“He suffered under Pontius Pilate, was crucified, died, and was buried.”Ω
By Stephen W. Hiemstra
Why do we care about Christ’s suffering on the cross?
The Apostle Peter said it best: “By his wounds you have been healed.” (1 Pet 2:24; Rom 5:6)
The Jewish authorities said that Jesus claimed to be a king, charged Jesus with sedition (Mark 15:2), and sentenced him to crucifixion, the penalty for sedition (John 19:19). In fact, Jesus was a king (messiah) in the Jewish sense, but not a king (political rival) in a Roman sense. For this reason, the Roman Governor Pontius Pilate cross examined Jesus publicly and concluded: “I find no guilt in him.” (John 19:4)
Jesus’ link to Pontius Pilate underscores the credibility of his innocent suffering. Even by Roman standards, Pilate was corrupt and brutal. Pilate had Jesus both flogged and crucified solely to satisfy the blood lust of a crowd (Josephus 2009, 3.1). By contrast, when the Apostle Paul found himself charged with profaning the temple only a few years later, another governor, Porcius Festus, simply kept him locked up for two years (Acts 24:6-27). Interestingly, Pilate links Jesus to a person known by historians outside the biblical text. Not only is Pilate mentioned in Josephus, an inscription bearing the phrase “Pontius Pilate Prefect of Judea” was found in 1961 in the excavation of a theatre in Caesarea (Zondervan 2005, 1714).
Jesus’ death on the cross underscores his extreme suffering. The Romans devised crucifixion as a method of execution by torture—it amplified the suffering inflicted. It was a slow, painful death. Crucifixion was so horrific that Roman law forbade Roman citizens from being crucified.
In Jewish tradition, death on the cross meant that one was cursed by God (Deut 21:22-23). This is what Paul meant when he wrote: “Christ redeemed us from the curse of the law by becoming a curse for us— for it is written, cursed is everyone who is hanged on a tree.” (Gal 3:13) The implication was that the crime committed was so horrible that the person deserved not only death but also eternal damnation. Jesus’ burial reinforced this point.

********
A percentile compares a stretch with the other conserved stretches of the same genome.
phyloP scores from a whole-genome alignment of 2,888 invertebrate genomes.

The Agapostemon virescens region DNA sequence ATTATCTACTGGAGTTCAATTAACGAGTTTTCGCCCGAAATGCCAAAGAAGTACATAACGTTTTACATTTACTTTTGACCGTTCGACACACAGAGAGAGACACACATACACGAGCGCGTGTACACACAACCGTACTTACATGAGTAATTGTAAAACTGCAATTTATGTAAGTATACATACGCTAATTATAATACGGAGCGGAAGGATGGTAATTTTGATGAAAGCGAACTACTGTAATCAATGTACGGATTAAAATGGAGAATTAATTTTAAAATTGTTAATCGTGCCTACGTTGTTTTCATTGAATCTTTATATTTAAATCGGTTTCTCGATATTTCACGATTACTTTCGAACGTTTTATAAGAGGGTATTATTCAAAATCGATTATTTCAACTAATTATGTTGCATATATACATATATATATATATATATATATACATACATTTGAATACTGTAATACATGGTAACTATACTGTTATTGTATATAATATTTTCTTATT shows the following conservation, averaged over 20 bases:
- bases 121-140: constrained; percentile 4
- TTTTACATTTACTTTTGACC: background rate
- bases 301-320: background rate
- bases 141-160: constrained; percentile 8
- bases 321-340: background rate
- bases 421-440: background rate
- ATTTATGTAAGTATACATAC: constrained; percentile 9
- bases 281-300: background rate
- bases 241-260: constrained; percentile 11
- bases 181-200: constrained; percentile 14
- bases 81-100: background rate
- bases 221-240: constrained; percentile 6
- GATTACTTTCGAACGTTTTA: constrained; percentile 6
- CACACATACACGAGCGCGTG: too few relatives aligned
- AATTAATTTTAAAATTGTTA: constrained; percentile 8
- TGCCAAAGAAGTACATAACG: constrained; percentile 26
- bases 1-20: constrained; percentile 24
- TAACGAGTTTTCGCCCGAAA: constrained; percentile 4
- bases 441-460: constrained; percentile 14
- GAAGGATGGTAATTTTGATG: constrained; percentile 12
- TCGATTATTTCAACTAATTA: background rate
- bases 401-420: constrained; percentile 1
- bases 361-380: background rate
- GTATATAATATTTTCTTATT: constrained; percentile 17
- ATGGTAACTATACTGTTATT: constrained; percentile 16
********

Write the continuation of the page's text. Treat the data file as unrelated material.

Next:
Burial behind a stone assured that Jesus was truly dead, as the death of Absalom illustrates. Absalom rebelled against his father, King David, and raised an army to over-throw him. He was captured because his hair got caught in a tree which led to the belief that he was cursed by God. David’s commander, Joab, had Absalom publicly executed, buried in a pit, and covered with stones (2 Sam 18:10-18).
Because Jesus was sinless and remained innocent, even in death, he became the only sinless person to live after Adam (Heb 4:15). Unlike Adam, Jesus, whose sinless life came to an abrupt end, never gave into temptation. In death, he was accordingly a perfect (without defeat or blemish) sin offering (Lev 4:22-24). In dying, Jesus became the Second Adam, reversing the curse of death, as validated by his resurrection (1 Cor 15:21-22).
In the same way that the holy conception confirms Jesus’ divinity and establishes credibility with God, Jesus’ innocent suffering on the cross confirms his humanity and status as God’s chosen sacrifice for our sins.
Zondervan. 2005. NIV Archaeological Study Bible: An Illustrated Walk Through Biblical History and Culture. Grand Rapids, MI: Zondervan.
Other ways to engage online:
Author site: http://www.StephenWHiemstra.net
Purchase Book: http://www.T2Pneuma.com